The leaders of two of the most powerful nations on earth shared a steak meal in Florida, but the stakes in the trade talks are much higher for China than they are for the US, as they would struggle to find a better export market.
- 4 percent of China’s GDP comes directly from exports to the USA.
- Less than 1 percent of US GDP is from exports to China.
- China will offer the US better market access for financial sector investments and US beef exports to help avoid a trade war
Trump has described his relationship with Xi Jinping as “very, very great”, but that shouldn’t fool anyone into thinking that the US president does not harbour deep suspicions of his Chinese counterpart.
China and Xi have much more to lose economically than Trump and the US do from a potential trade war. Beijing could deploy their own economic nuclear option if Trump decides to go ahead with taxing Chinese imports as per his campaign pledges by sending America’s economy off a cliff. They own more than $1 trillion of the US’ debt, and if China sanctioned a dumping of US Treasury bonds… well, the world’s largest economy would see a crisis like never before.
However, this would be MAD (mutually assured destruction) – because if this nuke was set off then China could indeed cause damage to the US, but only by damaging itself in the process. The old adage is proving true: if you owe the bank a thousand dollars, you have a problem; if you owe the bank a trillion dollars, the bank has a problem. Trump knows he holds the cards here.
China is also keen to avoid the ensuing social and political unrest that a trade war with the US would bring. Their willingness to flood the economy with credit to finance unprofitable investments shows their determination to avoid a steep rise in unemployment.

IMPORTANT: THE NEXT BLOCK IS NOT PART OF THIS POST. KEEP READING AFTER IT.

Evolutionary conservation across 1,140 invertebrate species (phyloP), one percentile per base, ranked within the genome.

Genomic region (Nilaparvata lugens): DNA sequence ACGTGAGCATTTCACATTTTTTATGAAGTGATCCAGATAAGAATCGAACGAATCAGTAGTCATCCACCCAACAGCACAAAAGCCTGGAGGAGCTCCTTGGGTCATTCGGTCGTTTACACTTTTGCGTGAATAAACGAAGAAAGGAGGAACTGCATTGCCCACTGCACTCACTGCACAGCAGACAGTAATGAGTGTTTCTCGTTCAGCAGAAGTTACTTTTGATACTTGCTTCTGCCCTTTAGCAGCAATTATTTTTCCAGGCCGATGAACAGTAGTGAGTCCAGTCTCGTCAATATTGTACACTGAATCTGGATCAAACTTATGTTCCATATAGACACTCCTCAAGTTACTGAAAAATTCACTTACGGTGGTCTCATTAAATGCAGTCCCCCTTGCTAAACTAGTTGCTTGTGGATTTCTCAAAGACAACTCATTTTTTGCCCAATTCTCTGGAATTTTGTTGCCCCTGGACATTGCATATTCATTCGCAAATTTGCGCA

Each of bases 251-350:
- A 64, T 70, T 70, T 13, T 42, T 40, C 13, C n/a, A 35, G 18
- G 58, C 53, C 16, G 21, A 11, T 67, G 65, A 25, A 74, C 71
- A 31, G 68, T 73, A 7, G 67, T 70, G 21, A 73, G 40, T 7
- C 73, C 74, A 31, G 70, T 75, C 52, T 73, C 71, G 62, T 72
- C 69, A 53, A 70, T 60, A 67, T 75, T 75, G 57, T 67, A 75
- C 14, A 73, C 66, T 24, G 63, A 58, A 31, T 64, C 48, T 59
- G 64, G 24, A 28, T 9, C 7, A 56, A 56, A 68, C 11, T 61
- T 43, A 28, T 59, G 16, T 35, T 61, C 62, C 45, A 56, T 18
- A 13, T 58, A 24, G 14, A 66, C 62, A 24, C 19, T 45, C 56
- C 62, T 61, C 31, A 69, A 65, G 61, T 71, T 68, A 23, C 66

Nearly 4% of China’s GDP comes directly from exports to the US, while the equivalent figure for the US is less than 1%. There are several countries that could provide the US with alternative locations to manufacture goods, but China would have a tough time finding an alternative to the US for their exports.
Brian Davidson of the US’s Fathom consultancy said, “The US position in these trade negotiations is strengthened by international trade law, and by China’s systematic violation of obligations under World Trade Organisation rules. The US has scope to open, and win, lawsuits against China at the WTO, a point not lost on both leaders.”
I explained to the President of China that a trade deal with the U.S. will be far better for them if they solve the North Korean problem!
— Donald J. Trump (@realDonaldTrump) April 11, 2017
Trump wants to get tough on countries like China, which he says are causing the $500 billion US trade deficit pic.twitter.com/sx9sRzp8vh
— Asian News Network (@asiannewsindia) April 1, 2017
Leadership in Beijing
President Xi is hoping that Trump can be talked down from the aggressively anti-China sentiment that he peddled on the campaign trail, and has given Trump vague promises of Chinese investment in the US to soothe the pains – but will this be enough for Trump?
Trump has made America’s $350 billion trade deficit with China a cornerstone of his presidency, and while the fact that the attacks on Syria took place while Xi was with Trump in Florida was merely a coincidence, it does speak to Trump’s unpredictability and impulsive nature.
The 45% tariff on Chinese exports that Trump has talked about is still in play, and the Beijing does not know if Trump will follow through or not. Most likely to avoid it, it will require Xi to remove the barriers that make it difficult for US tech companies to export to China.
There will be less talk of China “raping” the US in coming months, but Trump is learning from one of his predecessors, Teddy Roosevelt, to “speak softly and carry a big stick”.
…goodwill and friendship was formed, but only time will tell on trade.
— Donald J. Trump (@realDonaldTrump) April 8, 2017